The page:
When I am hanging around my friend Joe Bavuso, as my family and I did for the better part of the past week, I am sure to eat very, very well. He is simply the finest non-professional cook that I know. Now, my other non-professional cook friends should not take this as a slight. It is not. I have quite a few friends, who can cook really well and whose food I enjoy tremendously, but Joe is just that good. I am more than happy to be his sous in the kitchen and help out as much as I can, but invariably, but mostly I just try to stay out of his way. His attention to detail, knowledge and impeccable technique most likely owe a lot to the fact that his father was a professional chef. It is clear that he paid attention.
The list of great meals and dishes from the week is long including wonderful fried fresh Montauk squid, 2" thick Lewis-Waite pork chops with fig/peach sauce, the previously blogged about fried peppers,mozzarella and sausages, Sea Scallop ceviche, cauliflower, poached eggs, Pepe's Pizza, Sripraphai and more. However, when one eats one of the finest versions ever of one of one's all-time favorite dishes, how could that not rate a Taste of the Week?
In this case, as we were celebrating my son's 10th birthday, he requested "Linguine with White Clam Sauce," which happens to be one of my best dishes and one of my all-time favorites. Well, being in Joe's kitchen meant that he would prepare the dish and since I am not crazy, I didn't argue, though I did help.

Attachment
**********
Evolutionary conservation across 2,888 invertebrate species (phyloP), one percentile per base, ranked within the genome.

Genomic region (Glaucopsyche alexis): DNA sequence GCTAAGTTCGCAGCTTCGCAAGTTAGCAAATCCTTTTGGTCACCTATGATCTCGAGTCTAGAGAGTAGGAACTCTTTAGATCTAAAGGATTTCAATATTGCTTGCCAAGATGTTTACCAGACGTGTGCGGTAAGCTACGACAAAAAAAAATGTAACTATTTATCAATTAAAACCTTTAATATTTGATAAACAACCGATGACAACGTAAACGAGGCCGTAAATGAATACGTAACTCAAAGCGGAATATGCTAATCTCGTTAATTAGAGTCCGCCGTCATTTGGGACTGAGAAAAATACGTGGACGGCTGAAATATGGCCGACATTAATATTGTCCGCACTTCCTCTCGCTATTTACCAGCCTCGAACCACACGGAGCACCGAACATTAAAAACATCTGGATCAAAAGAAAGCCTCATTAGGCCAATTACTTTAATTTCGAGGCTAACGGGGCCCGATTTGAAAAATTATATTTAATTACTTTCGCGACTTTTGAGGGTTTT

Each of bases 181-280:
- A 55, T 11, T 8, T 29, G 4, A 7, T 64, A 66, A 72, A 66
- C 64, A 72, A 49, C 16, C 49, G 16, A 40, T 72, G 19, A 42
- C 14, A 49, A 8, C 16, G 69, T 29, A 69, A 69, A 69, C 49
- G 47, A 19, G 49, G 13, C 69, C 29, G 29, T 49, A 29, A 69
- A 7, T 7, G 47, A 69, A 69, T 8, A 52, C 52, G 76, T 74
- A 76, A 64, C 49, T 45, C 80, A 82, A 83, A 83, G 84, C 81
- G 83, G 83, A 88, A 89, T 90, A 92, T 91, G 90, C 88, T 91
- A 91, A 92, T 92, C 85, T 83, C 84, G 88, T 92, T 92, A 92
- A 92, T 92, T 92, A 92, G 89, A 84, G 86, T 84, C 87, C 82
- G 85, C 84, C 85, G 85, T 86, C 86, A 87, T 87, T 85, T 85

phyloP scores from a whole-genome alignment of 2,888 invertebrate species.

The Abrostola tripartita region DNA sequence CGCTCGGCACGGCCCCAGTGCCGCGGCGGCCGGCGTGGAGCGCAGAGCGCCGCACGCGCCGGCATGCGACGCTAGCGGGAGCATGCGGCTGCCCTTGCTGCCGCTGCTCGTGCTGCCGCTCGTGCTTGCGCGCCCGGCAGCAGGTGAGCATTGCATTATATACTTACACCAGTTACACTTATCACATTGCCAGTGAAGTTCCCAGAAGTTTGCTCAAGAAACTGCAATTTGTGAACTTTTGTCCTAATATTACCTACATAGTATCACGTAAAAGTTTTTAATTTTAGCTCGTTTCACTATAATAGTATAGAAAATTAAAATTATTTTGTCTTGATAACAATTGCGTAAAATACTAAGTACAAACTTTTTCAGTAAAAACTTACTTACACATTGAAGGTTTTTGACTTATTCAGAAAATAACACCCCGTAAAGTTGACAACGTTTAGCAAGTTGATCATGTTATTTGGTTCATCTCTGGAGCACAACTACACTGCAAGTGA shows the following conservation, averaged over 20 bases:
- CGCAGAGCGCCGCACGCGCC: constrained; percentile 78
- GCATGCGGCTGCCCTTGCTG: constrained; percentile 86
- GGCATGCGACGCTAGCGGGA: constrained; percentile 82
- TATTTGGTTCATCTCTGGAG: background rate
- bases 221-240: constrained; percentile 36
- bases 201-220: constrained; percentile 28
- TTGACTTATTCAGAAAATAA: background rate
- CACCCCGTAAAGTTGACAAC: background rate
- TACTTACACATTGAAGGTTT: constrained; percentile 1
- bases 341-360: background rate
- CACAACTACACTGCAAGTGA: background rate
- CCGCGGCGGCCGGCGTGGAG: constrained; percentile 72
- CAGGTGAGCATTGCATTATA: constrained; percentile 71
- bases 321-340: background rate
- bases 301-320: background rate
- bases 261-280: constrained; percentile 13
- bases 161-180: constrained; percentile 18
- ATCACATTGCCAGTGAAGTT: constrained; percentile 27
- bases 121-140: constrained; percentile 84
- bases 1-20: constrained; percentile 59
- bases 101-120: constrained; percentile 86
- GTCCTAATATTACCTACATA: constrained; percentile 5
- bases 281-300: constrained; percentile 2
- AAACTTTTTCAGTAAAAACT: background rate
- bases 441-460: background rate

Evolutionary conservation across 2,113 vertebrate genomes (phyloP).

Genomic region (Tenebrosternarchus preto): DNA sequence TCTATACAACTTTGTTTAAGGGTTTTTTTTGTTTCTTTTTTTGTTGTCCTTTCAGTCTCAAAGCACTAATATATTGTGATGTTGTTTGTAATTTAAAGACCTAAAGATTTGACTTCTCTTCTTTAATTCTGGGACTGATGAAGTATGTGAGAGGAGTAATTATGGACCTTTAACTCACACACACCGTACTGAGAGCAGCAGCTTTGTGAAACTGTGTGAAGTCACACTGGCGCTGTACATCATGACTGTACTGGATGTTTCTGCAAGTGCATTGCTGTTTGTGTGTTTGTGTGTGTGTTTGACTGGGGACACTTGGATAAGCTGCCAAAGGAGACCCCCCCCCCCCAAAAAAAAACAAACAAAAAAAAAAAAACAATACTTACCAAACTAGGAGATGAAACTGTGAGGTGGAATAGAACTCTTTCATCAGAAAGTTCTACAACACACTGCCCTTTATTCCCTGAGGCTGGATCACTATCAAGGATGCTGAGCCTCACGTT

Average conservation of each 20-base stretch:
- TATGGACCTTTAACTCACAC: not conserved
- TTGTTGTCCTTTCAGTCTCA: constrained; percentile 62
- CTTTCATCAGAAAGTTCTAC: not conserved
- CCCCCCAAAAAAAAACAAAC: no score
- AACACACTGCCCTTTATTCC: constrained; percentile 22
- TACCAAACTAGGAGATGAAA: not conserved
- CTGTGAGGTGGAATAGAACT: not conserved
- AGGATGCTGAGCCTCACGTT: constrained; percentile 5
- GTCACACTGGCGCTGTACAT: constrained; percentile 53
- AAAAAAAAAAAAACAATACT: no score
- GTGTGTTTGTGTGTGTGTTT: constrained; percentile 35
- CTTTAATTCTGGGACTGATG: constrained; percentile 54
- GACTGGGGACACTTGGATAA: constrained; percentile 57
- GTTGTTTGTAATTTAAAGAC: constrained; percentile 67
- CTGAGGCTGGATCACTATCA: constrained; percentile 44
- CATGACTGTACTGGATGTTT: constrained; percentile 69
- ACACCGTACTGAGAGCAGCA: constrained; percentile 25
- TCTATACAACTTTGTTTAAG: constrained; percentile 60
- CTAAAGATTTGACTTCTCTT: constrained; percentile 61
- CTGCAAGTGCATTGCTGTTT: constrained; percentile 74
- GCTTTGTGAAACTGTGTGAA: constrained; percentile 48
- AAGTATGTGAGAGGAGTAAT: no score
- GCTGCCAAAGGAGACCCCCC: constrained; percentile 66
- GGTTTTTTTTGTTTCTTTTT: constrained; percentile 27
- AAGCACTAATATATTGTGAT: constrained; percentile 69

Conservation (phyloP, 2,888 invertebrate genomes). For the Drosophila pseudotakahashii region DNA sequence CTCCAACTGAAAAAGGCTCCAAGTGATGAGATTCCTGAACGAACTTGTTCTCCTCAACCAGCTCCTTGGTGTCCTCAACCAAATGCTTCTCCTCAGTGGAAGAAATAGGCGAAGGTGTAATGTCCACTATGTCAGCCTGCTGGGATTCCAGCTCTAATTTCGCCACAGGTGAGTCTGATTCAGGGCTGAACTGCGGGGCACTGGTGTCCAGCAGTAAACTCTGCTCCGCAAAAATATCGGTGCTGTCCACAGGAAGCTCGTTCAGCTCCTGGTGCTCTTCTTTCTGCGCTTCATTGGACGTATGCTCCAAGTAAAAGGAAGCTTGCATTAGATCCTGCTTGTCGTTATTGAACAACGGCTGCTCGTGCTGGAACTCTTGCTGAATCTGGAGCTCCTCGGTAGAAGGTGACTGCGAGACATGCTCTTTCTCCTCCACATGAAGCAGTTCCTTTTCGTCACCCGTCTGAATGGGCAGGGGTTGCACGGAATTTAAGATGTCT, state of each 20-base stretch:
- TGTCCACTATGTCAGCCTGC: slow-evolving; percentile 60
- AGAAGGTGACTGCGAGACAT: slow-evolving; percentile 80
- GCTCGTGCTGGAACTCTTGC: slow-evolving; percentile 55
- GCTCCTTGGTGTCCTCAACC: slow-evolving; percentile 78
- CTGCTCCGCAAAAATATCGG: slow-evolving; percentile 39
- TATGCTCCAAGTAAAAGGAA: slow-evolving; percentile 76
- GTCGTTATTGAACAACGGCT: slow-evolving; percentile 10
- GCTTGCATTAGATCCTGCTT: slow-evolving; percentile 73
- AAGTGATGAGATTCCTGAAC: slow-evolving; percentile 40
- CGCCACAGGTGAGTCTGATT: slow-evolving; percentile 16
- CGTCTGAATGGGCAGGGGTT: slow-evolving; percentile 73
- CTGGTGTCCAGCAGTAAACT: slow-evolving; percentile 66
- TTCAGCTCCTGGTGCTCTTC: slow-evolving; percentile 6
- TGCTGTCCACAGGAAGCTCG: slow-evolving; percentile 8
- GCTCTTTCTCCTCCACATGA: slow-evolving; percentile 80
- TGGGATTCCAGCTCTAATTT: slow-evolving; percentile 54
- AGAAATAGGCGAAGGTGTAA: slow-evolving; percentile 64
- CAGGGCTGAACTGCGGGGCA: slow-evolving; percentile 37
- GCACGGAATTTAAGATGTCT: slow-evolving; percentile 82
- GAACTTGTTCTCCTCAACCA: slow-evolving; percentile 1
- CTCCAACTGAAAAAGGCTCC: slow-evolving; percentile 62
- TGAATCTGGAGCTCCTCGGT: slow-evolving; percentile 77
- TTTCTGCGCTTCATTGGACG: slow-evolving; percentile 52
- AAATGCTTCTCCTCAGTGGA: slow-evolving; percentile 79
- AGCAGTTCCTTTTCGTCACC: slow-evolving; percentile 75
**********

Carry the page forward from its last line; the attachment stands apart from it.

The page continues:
The clams (about 4 dozen littlenecks and topnecks mixed) were soaked in the sink for 30 minutes or so in cold, salty water to purge any remaining sediment, then they I scrubbed them, while Joe started sauteing garlic in olive oil and white wine (French Muscat). He added the clams to the oil and covered them. It was my job after a couple of minutes to pick out each clam just as they were opening. I generally prefer to do this in a hot pan without the oil, but given the results, I'm not arguing. Once I collected the clams, I opened them being careful to retain all of their juices.
The juices were added to the pan while the pasta (a bit less than a full kilo of Setaro linguine fine) was put into the heavily salted boiling water until they were quite al dente, at which point they were retrieved and added to the sauce, to finish cooking there. Once the pasta was ready, Joe added the clams and some chopped parsley, bringing the pasta to the table in the hot pan. Calabrian red pepper flakes were available for anyone who wanted a little extra kick. The pasta did not last long!